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Austin v. Cermeno

United States District Court, Ninth Circuit

June 4, 2013

J. CERMENO, et al., Defendants.




Plaintiff filed this pro se civil rights complaint under 42 U.S.C. § 1983. He also seeks leave to proceed in forma pauperis, which will be granted in a separate Order.

The Court now conducts its initial review of the complaint pursuant to 28 U.S.C. § 1915A.


I. Standard of Review

A federal court must conduct a preliminary screening in any case in which a prisoner seeks redress from a governmental entity or officer or employee of a governmental entity. See 28 U.S.C. § 1915A(a). In its review, the court must identify any cognizable claims and dismiss any claims that are frivolous, malicious, fail to state a claim upon which relief may be granted or seek monetary relief from a defendant who is immune from such relief. See id. § 1915A(b)(1), (2). Pro se pleadings must, however, be liberally construed. See Balistreri v. Pacifica Police Dep't, 901 F.2d 696, 699 (9th Cir. 1988).

To state a claim under 42 U.S.C. § 1983, a plaintiff must allege two essential elements: (1) that a right secured by the Constitution or laws of the United States was violated, and (2) that the alleged violation was committed by a person acting under color of state law. See West v. Atkins, 487 U.S. 42, 48 (1988).

A supervisor may be liable under § 1983 upon a showing of personal involvement in the constitutional deprivation or a sufficient causal connection between the supervisor's wrongful conduct and the constitutional violation. Redman v. County of San Diego, 942 F.2d 1435, 1446 (9th Cir. 1991) (en banc) (citation omitted). A supervisor therefore generally "is only liable for constitutional violations of his subordinates if the supervisor participated in or directed the violations, or knew of the violations and failed to act to prevent them." Taylor v. List, 880 F.2d 1040, 1045 (9th Cir. 1989). This includes evidence that a supervisor implemented "a policy so deficient that the policy itself is a repudiation of constitutional rights and is the moving force of the constitutional violation." Redman, 942 F.2d at 1446; see Jeffers v. Gomez, 267 F.3d 895, 917 (9th Cir. 2001).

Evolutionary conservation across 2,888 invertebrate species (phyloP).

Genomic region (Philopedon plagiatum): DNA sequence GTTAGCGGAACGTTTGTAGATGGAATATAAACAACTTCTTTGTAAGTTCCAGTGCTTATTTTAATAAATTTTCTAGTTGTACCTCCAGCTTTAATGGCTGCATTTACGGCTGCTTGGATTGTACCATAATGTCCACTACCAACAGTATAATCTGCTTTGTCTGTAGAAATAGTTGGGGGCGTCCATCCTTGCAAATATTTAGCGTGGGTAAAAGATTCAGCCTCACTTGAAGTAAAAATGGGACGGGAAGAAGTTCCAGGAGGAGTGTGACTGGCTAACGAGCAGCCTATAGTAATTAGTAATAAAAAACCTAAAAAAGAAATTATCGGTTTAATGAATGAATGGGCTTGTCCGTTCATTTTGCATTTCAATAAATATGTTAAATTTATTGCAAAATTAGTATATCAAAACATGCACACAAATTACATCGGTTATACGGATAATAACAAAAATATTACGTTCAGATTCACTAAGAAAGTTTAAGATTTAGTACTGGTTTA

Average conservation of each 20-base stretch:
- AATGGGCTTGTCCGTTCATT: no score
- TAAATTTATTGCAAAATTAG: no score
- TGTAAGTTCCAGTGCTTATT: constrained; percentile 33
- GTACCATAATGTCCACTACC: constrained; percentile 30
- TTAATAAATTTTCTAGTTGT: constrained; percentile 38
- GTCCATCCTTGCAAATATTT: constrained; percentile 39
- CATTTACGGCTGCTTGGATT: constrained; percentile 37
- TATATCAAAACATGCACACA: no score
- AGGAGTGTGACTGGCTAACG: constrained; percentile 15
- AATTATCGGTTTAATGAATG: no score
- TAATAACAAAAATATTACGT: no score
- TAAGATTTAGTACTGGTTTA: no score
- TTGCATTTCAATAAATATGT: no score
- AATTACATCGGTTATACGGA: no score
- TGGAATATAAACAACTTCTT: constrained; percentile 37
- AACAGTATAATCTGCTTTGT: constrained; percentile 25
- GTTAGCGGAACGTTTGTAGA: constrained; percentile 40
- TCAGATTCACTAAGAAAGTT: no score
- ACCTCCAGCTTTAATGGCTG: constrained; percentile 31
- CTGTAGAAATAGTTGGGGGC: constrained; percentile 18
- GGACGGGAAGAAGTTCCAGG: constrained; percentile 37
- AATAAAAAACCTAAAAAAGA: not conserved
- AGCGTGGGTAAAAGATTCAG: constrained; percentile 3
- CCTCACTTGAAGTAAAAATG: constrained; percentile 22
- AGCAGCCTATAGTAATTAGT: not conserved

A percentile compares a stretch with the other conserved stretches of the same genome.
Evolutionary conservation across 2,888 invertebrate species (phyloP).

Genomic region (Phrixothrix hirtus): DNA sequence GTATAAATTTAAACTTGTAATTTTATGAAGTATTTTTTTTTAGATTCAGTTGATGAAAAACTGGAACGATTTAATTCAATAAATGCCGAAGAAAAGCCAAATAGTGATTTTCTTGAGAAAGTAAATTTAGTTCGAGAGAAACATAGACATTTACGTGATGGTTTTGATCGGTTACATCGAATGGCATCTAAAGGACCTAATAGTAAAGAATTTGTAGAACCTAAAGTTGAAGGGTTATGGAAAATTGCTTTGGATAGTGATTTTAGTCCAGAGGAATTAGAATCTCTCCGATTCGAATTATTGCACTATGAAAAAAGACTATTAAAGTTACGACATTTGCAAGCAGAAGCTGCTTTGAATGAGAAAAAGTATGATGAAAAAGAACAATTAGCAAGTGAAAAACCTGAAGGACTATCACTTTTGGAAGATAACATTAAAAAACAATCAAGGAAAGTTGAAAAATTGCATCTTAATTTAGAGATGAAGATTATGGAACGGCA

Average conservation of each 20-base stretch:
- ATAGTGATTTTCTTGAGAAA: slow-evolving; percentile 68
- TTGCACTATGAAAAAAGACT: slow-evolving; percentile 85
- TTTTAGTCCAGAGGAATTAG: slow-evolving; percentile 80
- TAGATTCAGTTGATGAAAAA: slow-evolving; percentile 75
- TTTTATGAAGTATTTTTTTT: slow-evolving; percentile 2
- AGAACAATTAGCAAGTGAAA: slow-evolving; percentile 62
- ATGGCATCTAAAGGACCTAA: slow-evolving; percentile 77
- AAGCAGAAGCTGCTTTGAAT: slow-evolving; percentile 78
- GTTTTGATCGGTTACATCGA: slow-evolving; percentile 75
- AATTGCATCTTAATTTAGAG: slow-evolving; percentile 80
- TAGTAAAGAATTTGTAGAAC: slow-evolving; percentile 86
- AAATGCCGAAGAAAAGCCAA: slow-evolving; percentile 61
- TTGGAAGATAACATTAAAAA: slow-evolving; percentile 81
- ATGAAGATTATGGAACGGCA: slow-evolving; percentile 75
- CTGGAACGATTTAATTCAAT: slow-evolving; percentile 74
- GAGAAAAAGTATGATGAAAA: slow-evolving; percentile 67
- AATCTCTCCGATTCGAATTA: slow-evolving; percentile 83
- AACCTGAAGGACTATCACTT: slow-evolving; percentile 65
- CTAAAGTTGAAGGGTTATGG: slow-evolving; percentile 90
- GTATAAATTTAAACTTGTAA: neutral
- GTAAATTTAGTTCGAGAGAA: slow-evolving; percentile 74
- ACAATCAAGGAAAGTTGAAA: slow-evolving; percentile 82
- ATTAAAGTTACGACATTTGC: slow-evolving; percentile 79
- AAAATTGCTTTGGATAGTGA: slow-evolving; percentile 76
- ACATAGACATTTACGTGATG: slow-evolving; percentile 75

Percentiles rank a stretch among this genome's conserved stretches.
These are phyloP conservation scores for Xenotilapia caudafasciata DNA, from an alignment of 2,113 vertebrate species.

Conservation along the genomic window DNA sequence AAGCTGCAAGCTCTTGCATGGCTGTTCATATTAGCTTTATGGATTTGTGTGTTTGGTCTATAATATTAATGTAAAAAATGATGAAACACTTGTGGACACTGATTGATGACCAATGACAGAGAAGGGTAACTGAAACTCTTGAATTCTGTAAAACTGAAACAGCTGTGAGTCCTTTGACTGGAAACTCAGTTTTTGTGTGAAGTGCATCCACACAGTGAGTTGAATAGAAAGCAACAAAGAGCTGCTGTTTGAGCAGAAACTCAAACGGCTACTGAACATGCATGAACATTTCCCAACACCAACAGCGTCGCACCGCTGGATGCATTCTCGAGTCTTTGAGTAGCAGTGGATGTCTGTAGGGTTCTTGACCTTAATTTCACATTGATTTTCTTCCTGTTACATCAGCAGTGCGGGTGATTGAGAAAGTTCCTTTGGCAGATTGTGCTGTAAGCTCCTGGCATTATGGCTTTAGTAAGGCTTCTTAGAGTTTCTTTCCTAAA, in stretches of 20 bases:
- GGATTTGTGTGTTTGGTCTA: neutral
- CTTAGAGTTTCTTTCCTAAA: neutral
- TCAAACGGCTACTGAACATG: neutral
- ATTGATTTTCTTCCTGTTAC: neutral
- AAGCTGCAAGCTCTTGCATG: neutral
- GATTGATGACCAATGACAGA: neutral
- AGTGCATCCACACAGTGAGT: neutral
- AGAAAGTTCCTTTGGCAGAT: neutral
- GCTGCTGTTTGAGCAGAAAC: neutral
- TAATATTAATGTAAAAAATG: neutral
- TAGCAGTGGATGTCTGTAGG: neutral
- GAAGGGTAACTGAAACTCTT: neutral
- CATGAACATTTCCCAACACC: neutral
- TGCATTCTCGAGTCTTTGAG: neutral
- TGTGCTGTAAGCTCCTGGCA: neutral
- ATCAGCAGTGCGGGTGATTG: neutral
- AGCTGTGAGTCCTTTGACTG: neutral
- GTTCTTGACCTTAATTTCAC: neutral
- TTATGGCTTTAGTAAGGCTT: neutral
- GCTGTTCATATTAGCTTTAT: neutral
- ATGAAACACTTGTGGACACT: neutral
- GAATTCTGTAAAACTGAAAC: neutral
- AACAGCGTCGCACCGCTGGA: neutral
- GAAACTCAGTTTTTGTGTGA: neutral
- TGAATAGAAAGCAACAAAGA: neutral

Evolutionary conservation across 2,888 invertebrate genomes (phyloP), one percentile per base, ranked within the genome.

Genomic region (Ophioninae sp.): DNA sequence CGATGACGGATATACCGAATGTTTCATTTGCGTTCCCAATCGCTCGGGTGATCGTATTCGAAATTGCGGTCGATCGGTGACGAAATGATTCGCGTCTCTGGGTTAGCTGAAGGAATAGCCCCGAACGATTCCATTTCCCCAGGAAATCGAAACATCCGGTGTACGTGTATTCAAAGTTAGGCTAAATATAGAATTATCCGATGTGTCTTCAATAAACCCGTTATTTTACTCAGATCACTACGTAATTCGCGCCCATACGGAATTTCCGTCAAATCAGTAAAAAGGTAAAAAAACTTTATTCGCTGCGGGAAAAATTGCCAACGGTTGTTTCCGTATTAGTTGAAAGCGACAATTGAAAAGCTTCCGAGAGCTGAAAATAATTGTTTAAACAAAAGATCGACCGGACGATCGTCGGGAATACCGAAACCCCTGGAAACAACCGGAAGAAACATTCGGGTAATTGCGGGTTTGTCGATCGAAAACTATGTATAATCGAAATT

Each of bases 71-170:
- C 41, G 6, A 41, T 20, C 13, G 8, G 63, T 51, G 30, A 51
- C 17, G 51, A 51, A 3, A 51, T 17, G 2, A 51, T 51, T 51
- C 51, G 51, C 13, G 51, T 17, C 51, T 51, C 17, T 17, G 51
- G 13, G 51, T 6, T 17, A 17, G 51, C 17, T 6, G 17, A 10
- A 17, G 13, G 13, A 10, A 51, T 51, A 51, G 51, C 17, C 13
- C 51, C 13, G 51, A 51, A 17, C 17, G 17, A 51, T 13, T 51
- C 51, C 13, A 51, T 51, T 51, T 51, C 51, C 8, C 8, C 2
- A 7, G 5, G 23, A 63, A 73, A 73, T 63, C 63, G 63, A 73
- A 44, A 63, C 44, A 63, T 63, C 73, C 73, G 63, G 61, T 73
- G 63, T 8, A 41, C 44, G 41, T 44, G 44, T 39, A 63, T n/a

II. Exhaustion

A question which must be answered before Plaintiff can proceed with his claims is whether he has exhausted available administrative remedies with respect to each claim.

The Prison Litigation Reform Act of 1995, Pub. L. No. 104-134, 110 Stat. 1321 (1996) (PLRA), amended 42 U.S.C. § 1997e to provide that "[n]o action shall be brought with respect to prison conditions under [42 U.S.C. § 1983], or any other Federal law, by a prisoner confined in any jail, prison, or other correctional facility until such administrative remedies as are available are exhausted." 42 U.S.C. § 1997e(a). Under this section, an action must be dismissed unless the prisoner exhausted his available administrative remedies before he filed suit, even if the prisoner fully exhausts while the suit is pending. See McKinney v. Carey, 311 F.3d 1198, 1199 (9th Cir. 2002). "[T]he PLRA's exhaustion requirement applies to all inmate suits about prison life, whether they involve general circumstances or particular episodes, and whether they allege excessive force or some other wrong." Porter v. Nussle, 534 U.S. 516, 532 (2002). Exhaustion of all "available" remedies is mandatory; those remedies need not meet federal standards, nor must they be "plain, speedy and effective." Id. at 524; Booth v. Churner, 532 U.S. 731, 739-40 & n.5 (2001). Even when the prisoner seeks relief not available in grievance proceedings, notably money damages, exhaustion is a prerequisite to suit. Id. at 741. The purposes of the exhaustion requirement include allowing the prison to take responsive action, filtering out frivolous cases and creating an administrative record. See Porter, 534 U.S. at 525.

A prisoner's concession to nonexhaustion is a valid ground for dismissal, so long as no exception to exhaustion applies. Wyatt v. Terhune, 315 F.3d 1108, 1120 (9th Cir.), cert. denied, 540 U.S. 810 (2003). Accordingly, a claim may be dismissed without prejudice if it is clear from the record that the prisoner has conceded that he did not exhaust administrative remedies. Id.